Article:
Windhoek — The country's fixed line monopoly, Telecom Namibia this week entered the mobile phone market using its wireless CDMA technology, company executives announced on Thursday. Telecom Namibia, which has a monopoly on fixed line services will battle it out in the mobile market with MTC Namibia, the first mobile phone company in the country and PowerCom which was granted a licence recently.
Amando Perny, Telecom Namibia's senior manager: product research and development, told a media briefing that the services will be available in Windhoek, Oshakati, Ondangwa, Otjiwarongo, Tsumeb, Swakopmund, Walvis Bay and Keetmanshoop. Next year the services will be extended to Rundu, Mariental, Katima Mulilo and LÃ¼deritz. Telecom Namibia's mobile service, which goes by the brand name Switch, will be available in post paid and pre paid services, Perny said. The post paid service will be introduced next near. Switch will be operated on devices, which look like normal mobile phones. Penny said customers who wish can opt for a device, which will carry both the MTC or PowerCom simcards and the Switch simcard at the same time. Perny said the advantage of CDMA technology is that it has faster data transfer capabilities and a good quality of voice calls. Perny said Switch will have an advantage over GSM technologies operated by MTC and PowerCom because it is based on the latest technology, is clear, faster and will have low prices.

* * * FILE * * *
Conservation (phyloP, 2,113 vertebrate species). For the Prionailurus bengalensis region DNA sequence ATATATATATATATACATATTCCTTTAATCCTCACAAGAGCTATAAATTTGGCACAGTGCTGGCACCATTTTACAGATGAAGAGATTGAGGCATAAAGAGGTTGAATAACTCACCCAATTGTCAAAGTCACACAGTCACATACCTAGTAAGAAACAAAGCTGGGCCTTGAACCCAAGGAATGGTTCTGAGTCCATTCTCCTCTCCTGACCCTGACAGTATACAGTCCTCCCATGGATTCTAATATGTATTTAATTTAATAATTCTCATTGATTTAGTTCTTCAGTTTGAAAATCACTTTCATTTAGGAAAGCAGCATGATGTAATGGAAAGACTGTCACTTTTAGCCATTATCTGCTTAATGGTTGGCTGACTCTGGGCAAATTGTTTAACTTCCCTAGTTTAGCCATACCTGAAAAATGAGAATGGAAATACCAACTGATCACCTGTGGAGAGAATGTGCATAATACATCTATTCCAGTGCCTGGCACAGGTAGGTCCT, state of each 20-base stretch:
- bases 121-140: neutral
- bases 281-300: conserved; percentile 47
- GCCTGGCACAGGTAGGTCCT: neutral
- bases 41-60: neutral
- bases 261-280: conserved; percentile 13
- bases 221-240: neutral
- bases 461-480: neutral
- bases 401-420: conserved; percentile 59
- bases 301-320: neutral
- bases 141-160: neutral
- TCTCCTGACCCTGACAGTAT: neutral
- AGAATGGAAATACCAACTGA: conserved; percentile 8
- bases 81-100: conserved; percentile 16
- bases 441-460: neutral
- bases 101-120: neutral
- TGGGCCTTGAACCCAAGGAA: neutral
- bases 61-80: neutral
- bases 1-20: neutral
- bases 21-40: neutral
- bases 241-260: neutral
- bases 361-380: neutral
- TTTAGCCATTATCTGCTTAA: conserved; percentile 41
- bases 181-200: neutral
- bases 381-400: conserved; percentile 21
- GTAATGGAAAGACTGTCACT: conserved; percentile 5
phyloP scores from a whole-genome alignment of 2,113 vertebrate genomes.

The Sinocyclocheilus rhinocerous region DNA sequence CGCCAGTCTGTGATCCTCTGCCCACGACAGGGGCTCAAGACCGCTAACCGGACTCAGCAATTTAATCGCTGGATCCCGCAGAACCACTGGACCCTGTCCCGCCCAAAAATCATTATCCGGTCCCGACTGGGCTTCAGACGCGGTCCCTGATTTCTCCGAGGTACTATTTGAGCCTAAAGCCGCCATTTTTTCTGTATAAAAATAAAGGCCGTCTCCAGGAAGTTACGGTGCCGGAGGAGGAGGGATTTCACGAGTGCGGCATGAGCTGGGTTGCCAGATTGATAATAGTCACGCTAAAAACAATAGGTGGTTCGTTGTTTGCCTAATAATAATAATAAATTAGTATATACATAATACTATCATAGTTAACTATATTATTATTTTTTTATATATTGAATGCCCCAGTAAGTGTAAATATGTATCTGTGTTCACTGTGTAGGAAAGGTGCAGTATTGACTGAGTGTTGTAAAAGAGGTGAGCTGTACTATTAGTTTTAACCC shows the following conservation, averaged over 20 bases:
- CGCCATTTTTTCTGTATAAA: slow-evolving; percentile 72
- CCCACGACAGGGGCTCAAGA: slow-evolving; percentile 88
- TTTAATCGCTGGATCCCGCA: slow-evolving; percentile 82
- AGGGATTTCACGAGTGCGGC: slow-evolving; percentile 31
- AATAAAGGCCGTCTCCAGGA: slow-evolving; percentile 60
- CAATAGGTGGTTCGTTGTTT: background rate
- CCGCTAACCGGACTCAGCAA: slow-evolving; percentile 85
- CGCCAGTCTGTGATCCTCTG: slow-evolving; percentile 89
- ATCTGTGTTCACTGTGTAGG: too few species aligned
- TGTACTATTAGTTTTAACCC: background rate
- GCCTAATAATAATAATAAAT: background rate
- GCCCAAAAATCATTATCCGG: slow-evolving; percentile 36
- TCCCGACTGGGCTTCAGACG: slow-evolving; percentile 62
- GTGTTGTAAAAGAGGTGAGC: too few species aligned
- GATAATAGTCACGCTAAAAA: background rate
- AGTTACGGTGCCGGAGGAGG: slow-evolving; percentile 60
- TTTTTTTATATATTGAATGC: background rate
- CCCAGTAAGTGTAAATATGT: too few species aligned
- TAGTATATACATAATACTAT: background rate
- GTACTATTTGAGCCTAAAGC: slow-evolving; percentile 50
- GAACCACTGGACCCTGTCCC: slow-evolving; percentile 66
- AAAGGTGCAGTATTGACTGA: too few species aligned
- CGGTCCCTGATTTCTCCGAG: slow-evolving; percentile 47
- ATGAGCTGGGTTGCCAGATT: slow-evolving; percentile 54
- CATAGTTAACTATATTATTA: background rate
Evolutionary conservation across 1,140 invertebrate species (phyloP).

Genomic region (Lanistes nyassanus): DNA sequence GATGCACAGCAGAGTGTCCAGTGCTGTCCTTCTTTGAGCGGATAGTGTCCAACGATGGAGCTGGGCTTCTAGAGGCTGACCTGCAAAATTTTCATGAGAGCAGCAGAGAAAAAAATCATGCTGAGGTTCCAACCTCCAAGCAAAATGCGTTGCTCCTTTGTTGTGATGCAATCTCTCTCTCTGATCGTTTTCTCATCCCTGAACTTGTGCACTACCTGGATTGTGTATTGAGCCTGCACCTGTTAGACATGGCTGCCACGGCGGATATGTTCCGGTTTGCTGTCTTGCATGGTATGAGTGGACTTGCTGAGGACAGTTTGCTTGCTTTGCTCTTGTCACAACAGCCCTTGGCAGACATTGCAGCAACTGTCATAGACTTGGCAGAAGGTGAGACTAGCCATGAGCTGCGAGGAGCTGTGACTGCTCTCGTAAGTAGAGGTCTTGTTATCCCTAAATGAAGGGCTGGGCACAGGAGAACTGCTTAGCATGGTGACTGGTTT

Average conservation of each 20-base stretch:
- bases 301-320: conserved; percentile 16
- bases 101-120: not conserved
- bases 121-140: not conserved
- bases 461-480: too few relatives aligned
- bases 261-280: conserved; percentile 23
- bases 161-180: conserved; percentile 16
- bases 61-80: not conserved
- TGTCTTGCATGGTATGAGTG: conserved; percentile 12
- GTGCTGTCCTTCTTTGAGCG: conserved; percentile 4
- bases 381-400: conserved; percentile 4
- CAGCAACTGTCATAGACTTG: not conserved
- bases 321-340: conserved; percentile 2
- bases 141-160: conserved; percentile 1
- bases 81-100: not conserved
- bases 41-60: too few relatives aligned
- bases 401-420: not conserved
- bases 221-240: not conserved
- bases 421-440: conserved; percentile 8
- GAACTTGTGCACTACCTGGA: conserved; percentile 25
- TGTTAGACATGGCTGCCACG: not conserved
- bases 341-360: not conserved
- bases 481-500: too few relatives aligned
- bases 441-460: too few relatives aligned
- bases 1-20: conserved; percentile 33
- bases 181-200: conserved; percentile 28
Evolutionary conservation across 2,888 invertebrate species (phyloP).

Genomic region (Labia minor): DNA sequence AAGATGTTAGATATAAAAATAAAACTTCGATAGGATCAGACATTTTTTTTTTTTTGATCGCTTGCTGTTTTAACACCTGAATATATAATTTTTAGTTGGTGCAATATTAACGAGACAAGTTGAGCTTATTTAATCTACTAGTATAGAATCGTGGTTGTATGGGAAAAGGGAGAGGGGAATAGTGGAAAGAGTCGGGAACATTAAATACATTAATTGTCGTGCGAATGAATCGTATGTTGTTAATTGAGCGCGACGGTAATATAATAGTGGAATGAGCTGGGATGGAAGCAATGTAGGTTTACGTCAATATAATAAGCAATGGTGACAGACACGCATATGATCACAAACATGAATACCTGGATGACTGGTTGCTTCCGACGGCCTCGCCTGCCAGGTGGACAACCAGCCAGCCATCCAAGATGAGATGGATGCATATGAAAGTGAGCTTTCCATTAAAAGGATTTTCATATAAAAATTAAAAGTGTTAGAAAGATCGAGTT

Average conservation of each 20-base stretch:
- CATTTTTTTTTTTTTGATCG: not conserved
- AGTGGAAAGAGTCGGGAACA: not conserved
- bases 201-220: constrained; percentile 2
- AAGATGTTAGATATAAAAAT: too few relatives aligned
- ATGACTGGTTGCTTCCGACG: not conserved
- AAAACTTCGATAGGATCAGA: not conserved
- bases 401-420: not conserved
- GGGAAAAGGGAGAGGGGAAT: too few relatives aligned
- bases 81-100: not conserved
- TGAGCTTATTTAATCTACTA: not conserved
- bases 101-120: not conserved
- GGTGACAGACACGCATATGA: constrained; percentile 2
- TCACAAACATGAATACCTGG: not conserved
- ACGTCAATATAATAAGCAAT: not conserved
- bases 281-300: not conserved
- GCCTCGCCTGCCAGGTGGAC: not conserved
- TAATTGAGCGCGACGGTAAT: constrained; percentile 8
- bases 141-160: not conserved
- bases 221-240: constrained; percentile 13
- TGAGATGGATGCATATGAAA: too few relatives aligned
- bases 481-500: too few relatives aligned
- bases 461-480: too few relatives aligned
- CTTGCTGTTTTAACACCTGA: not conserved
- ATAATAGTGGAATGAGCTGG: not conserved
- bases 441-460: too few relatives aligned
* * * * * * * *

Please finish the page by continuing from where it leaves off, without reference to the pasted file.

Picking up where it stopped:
Telecom Namibia's acting managing director, Robert Offner defended Telecom's entry into the mobile market. Offner said Telecom Namibia applied for a frequency allocation for the provision of a CDMA service in 2004 and obtained such allocations in the 450 and 800 Mhz bands in February last year. Offner said the Namibia Communication Commission (NCC) afterwards attempted to limit the scope of the service to be rendered by Telecom with subsequent correspondence. "Telecom Namibia has placed its position on record with the NCC that the company will continue to utilise such frequency bands as was duly allocated to it by the NCC, to provide a telecommunication service deploying leading technology to provide an affordable and cost effective service for Namibian consumers, particularly those consumers in rural and previously disadvantaged areas," said Offner.
Offner said Telecom is satisfied that its rollout of a wireless CDMA service is within the parameters of the Namibian law. Telecom Namibia's head of legal services, Leezhel van Wyk also said the Post and Telecommunication Act of 1992 allows the company to introduce the wireless service.